From Kelpie to Canal Swimming

My great-great-grandfather was caretaker of the Queen’s Swans on the Forth and Clyde.

So with such joy, my partner and I were invited to take a short break in Falkirk.

The Falkirk Wheel and the world famous kelpies were an important part of what we wanted to do.

And what better way to explore the canal than on bikes rented and moored on the banks of the canal.

The wider Falkirk area may seem like an industrial area to the passer-by on the A9, but stop for a moment and you’ll find it’s a force to be reckoned with for outdoor enthusiasts and history buffs alike.

It’s a place where I fit in, like visiting a beloved relative.

Lots of places to stop for a bite to eat.

However, due to inclement weather, our first stop at Pineapple had to be quickly rethought. And our picnic, bought from Matheson’s bakers, was eaten in the front seat of a car overlooking the River Forth.

Despite the weather, “Pineapple” is a testament that Falkirk Barnes can achieve what others tell them they cannot.

Pineapple, now owned by the National Trust for Scotland, was built in 1761 by the Earl of Dunmore as a summer house where he could grow exotic fruits.

It’s quite amazing, as are the forests surrounding the property near the village of Airt.

Many, many moons ago, when there were rumors that there would be Scotland’s largest public art project at the mouth of the Union Canal at Grangemouth, people laughed. An echo of the same laughter that the Count had at one time.

But, as our wonderful guide and local Kirsty Connell explained, standing inside the kelpies, perseverance and perseverance won out.

So close that we could touch the kelpie’s mane.

A tribute to so many unfinished parts of Scotland’s cultural and industrial history, these “bad boys” as my father, the truly great man Danny, describe them, rise out of the water to remind us that anything can happen if we can only think about it.

Irn-Bru is also from Falkirk – his factory once stood on the edge of the canal.

You can take a taxi from Kelpie to the Falkirk Wheel for about £10, two former Australian travelers told us.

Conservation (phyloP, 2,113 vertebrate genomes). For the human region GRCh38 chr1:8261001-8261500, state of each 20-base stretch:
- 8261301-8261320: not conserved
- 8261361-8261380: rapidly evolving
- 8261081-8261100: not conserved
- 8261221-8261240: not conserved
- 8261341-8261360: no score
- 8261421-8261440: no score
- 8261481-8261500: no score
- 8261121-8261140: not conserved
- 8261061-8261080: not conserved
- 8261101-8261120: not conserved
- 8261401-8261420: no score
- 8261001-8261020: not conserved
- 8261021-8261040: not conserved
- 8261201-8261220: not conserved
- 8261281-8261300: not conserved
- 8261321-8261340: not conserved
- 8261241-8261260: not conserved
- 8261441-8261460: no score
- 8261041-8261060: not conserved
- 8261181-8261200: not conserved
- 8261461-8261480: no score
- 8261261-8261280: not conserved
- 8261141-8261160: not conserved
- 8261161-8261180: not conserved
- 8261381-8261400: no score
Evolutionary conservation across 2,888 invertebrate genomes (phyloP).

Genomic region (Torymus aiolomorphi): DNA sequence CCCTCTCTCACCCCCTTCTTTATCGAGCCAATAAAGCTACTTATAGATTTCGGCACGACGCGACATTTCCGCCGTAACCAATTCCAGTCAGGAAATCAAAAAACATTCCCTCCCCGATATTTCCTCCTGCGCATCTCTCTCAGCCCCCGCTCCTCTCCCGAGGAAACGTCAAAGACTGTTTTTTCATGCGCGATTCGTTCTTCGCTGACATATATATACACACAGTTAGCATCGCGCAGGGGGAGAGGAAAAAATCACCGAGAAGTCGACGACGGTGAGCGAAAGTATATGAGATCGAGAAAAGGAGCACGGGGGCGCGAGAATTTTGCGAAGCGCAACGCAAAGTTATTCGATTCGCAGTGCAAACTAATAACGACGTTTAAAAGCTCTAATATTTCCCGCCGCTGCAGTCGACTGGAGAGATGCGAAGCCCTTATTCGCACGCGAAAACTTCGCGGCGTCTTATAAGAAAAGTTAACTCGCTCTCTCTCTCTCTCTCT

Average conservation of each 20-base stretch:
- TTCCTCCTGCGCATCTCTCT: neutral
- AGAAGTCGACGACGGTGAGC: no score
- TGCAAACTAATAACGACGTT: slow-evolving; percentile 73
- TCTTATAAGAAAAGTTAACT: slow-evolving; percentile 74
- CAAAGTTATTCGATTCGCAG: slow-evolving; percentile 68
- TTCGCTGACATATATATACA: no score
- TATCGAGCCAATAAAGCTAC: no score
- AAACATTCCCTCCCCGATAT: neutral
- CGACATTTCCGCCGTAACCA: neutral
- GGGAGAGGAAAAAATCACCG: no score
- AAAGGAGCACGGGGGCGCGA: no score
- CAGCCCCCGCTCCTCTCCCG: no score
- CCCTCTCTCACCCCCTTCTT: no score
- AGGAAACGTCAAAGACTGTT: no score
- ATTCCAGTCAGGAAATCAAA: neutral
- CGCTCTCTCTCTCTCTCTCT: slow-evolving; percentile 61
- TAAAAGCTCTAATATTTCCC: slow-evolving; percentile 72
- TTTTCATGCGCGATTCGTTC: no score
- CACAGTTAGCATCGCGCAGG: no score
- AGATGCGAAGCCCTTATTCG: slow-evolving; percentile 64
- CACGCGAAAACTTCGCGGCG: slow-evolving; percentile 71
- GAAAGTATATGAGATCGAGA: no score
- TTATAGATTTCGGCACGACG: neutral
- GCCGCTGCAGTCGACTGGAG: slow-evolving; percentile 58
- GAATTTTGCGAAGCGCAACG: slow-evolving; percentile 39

They’ve been wanting to visit both sites ever since they saw them in a VisitScotland ad campaign.

They traveled half the world, although I’m ashamed to admit that I never found the time to get a close-up look at the bad guys or go on a canal cruise.

The principle of operation of the Falkirk wheel is based on the screw of Archimedes.

Lots of places to cycle around the apartment.

Powered by the energy needed to boil a kettle eight times, the wheel drives the tourist barge along the Scottish Canal, along with other pleasure boat barges, at a maximum speed of four miles per hour along the Union route to the Forth and Clyde canals. .

She remembers my grandmother’s days when the great Clydesdales pulled barges across the water.

We met a family from Mississippi who came to the Falkirk Wheel as part of a package tour.

When asked why they came to this part of Scotland, they also replied that the canal was an important part of their journey.

And they really enjoyed being there. They laughed at every gentle joke as we raced along the canal and through one of its famous tunnels, looking out over the surrounding Trossach hills.

Tapas Christy.

A short cycle along the canal will take you into the peaceful countryside.

The bikes are great. We are not small in height or girth, and we plowed off the road – and these strong bikes were simply unbeatable.

After our events, we enjoyed Irn-Bru chicken wings and other exceptionally delicious Scottish tapas at the excellent Christie’s on Vicar Street. Not only excellent food and drinks but also great staff.

It was a place of passion.

As well as Klondyke Garden Center for breakfast and Milk Bar for afternoon tea.

We also enjoyed burgers and ice cream at Behind the Wall before a good dig at the independent shops in downtown Falkirk.

Irn-Bru was born in Falkirk.

Before the kelpies brushed us off after our short stay, we touched their manes, wanting to stay longer to explore more.


Christie’sVicar Street, Falkirk, £90 for a meal for three, a generous platter for two with drinks, cheese board and coffee.

Behind the wall13 Melville Street, Falkirk, £45 for hamburgers with side dishes and drinks for two.

Fort Bikes, £25 deposit which is refundable. Trips: Three hours for £7.20, ride charge £2.40 for 30 minutes, monthly membership £12 – includes the first 45 minutes of each ride.

Milk barn, Shieldhill, ice cream and coffee £12 for two.

Zetland Park, free.

Wall of Antoninus, various locations for free.

Pineapple, Dunmore near Earth. Free entrance to the territory.

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